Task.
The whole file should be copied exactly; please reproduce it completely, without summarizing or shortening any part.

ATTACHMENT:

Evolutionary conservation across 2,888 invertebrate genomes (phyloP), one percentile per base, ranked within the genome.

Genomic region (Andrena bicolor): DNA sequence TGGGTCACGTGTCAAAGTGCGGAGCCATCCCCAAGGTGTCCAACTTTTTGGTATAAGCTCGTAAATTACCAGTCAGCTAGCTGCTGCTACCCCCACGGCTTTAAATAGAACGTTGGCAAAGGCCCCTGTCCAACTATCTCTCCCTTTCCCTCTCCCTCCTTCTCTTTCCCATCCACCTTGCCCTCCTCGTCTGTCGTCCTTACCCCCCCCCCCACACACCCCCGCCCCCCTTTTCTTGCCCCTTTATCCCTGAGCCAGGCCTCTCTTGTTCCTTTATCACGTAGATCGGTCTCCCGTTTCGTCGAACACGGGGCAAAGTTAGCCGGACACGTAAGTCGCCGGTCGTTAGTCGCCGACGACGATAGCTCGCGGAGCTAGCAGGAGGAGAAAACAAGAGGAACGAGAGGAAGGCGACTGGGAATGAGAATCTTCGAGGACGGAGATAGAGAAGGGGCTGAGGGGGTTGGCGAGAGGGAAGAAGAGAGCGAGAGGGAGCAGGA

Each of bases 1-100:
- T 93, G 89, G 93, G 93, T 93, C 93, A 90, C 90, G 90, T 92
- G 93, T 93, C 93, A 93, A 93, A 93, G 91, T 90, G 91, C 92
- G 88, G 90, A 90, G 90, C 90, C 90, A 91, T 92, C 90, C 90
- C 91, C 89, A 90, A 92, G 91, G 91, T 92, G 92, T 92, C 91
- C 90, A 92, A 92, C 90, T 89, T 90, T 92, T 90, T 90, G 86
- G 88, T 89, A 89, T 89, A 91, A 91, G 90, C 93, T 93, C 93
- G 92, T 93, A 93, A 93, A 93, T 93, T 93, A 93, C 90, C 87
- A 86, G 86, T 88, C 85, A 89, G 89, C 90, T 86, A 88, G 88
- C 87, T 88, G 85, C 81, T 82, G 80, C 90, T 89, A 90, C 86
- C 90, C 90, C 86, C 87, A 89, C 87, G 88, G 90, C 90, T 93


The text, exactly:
Evolutionary conservation across 2,888 invertebrate genomes (phyloP), one percentile per base, ranked within the genome.

Genomic region (Andrena bicolor): DNA sequence TGGGTCACGTGTCAAAGTGCGGAGCCATCCCCAAGGTGTCCAACTTTTTGGTATAAGCTCGTAAATTACCAGTCAGCTAGCTGCTGCTACCCCCACGGCTTTAAATAGAACGTTGGCAAAGGCCCCTGTCCAACTATCTCTCCCTTTCCCTCTCCCTCCTTCTCTTTCCCATCCACCTTGCCCTCCTCGTCTGTCGTCCTTACCCCCCCCCCCACACACCCCCGCCCCCCTTTTCTTGCCCCTTTATCCCTGAGCCAGGCCTCTCTTGTTCCTTTATCACGTAGATCGGTCTCCCGTTTCGTCGAACACGGGGCAAAGTTAGCCGGACACGTAAGTCGCCGGTCGTTAGTCGCCGACGACGATAGCTCGCGGAGCTAGCAGGAGGAGAAAACAAGAGGAACGAGAGGAAGGCGACTGGGAATGAGAATCTTCGAGGACGGAGATAGAGAAGGGGCTGAGGGGGTTGGCGAGAGGGAAGAAGAGAGCGAGAGGGAGCAGGA

Each of bases 1-100:
- T 93, G 89, G 93, G 93, T 93, C 93, A 90, C 90, G 90, T 92
- G 93, T 93, C 93, A 93, A 93, A 93, G 91, T 90, G 91, C 92
- G 88, G 90, A 90, G 90, C 90, C 90, A 91, T 92, C 90, C 90
- C 91, C 89, A 90, A 92, G 91, G 91, T 92, G 92, T 92, C 91
- C 90, A 92, A 92, C 90, T 89, T 90, T 92, T 90, T 90, G 86
- G 88, T 89, A 89, T 89, A 91, A 91, G 90, C 93, T 93, C 93
- G 92, T 93, A 93, A 93, A 93, T 93, T 93, A 93, C 90, C 87
- A 86, G 86, T 88, C 85, A 89, G 89, C 90, T 86, A 88, G 88
- C 87, T 88, G 85, C 81, T 82, G 80, C 90, T 89, A 90, C 86
- C 90, C 90, C 86, C 87, A 89, C 87, G 88, G 90, C 90, T 93